A quick scan of headlines about Facebook shows that the company built something amazing and far-reaching but didn’t really figure out how to manage it — as if it had put a newspaper printing press and vast network of street-corner distribution racks in the hands of every user. They trusted their users, and some users abused that trust.  On a site like Amazon or eBay, if a user promises to deliver something and doesn’t, frustrated buyers can leave public complaints and one-star reviews, and discourage others. For “fake news” . . . there isn’t the same system of self-policing.

That’s because nobody likes it when they order a widget and it doesn’t arrive . . . but some of us kind of like “fake news.” We like a glimpse of a world where our side is even more noble and righteous and the other side is even more openly corrupt, malevolent, and incompetent. Some of us want to believe, and are eager to share it with the Facebook friend or neighbor who strikes us as everything we can’t stand about the other side.

Fake profiles are proliferating faster than they can be recognized and shut down.

Facebook tried to set up a policy of blocking advertisements that depict nudity . . . and accidentally banned a tourism campaign for the Belgian city of Flanders, because it featured nude paintings from the Rubens House Museum. (I guess you could say the anti-nudity policy is . . .Baroque-en.)

(Apparently there’s no amount of financial pressure that can get Facebook to simply switch back to the old system of showing posts in reverse chronological order.)

Mike Allen, who composes that other morning newsletter, writes this morning,“People who invested in utopian visions are beginning to feel bait-and-switched.”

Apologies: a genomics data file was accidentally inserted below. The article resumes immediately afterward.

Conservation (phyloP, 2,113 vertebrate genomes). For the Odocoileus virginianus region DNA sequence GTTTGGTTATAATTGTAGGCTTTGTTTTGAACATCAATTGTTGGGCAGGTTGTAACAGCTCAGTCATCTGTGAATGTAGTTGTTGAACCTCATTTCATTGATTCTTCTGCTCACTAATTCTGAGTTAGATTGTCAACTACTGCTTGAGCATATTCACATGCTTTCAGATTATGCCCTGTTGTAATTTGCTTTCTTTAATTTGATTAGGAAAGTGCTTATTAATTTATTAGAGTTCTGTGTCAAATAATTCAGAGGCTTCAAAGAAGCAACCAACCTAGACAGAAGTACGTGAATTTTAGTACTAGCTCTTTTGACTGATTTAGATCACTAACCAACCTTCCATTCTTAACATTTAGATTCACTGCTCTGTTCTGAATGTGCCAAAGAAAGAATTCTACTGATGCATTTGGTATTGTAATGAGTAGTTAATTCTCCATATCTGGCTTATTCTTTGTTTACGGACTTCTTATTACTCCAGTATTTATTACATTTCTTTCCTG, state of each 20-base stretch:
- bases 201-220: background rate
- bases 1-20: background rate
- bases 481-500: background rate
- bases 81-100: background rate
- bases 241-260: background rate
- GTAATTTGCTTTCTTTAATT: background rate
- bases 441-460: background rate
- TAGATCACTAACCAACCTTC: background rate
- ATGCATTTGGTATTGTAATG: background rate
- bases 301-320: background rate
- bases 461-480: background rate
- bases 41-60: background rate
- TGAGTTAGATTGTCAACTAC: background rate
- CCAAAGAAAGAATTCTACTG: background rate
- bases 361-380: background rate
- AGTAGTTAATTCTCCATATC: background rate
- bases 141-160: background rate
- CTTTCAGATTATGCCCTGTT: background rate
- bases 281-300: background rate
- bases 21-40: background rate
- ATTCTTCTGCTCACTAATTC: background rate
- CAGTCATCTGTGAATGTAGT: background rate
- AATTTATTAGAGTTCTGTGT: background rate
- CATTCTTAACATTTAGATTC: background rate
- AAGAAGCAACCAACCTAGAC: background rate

Gee, there’s no historical precedent for that, now is there?

Look Who’s Playing Nice as the Week Progresses . . .

Huh. Another small, but significant example of North Korea keeping a promise after the Singapore summit.

Remains believed to be those of 55 American servicemen were flown out of North Korea on Friday, the first visible result of President Trump’s efforts to bring the American war dead home 65 years after the end of combat in the Korean War.

“We are encouraged by North Korea’s actions and the momentum for positive change,” the White House said in announcing the handover.

An American Air Force C-17 Globemaster cargo plane carrying the remains landed later at Osan Air Base south of Seoul, the South Korean capital. Hundreds of American service members as well as a military honor guard lined up on the tarmac to mark the return of the fallen troops.

As the honor guard and the troops stood at attention, 55 small coffins containing the remains were individually carried out of the plane by dress-uniformed soldiers and loaded into six vans. Each of the boxes was wrapped with the United Nations flag, the flag that American troops fought under in the Korean War.

We’re still a long way from the preeminent goal of U.S. policy — a North Korea that doesn’t have nuclear weapons. But there have been no test detonations, no test missile launches, one facility reportedly dismantled, and now the returned remains. This is, all things considered, the easy stuff — but it is progress.

ADDENDA: How long until we start touting Maryland’s GOP governor Larry Hogan as a Scott Walker-style triumphant conqueror? Maryland Democrats used to be nearly impossible to beat; now their gubernatorial nominee, Ben Jealous, is struggling to keep everybody on the same page:

Montgomery County Executive Isiah Leggett is declining to endorse Jealous for now because of concerns that Jealous’s positions on taxes, school funding and Amazon.com’s second headquarters would penalize Leggett’s constituents in the state’s most populous jurisdiction.

Long-serving Senate President Thomas V. Mike Miller Jr. (Calvert), an influential moderate, offered only tepid backing for Jealous while praising Hogan for “governing from the middle.”

Other top Maryland Democrats, while voicing strong support for Jealous, disagree with him on issues such as his support for state-based, single-payer health care. They include U.S. Sen. Benjamin L. Cardin, Rep. C.A. Dutch Ruppersberger and House Speaker Michael E. Busch (Anne Arundel), all of whom say they favor the goal of universal health care but question whether Maryland can afford it.

 

Woke Culture

The Controversy over Controversy

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Writer and director James Gunn poses at the world premiere of Marvel Studios’ “Guardians of the Galaxy Vol. 2.” in Hollywood, California, April 19, 2017 (Danny Moloshok/Reuters)

It wasn’t that long ago — the 90s? — when controversy and being “edgy” was practically a requirement in popular culture.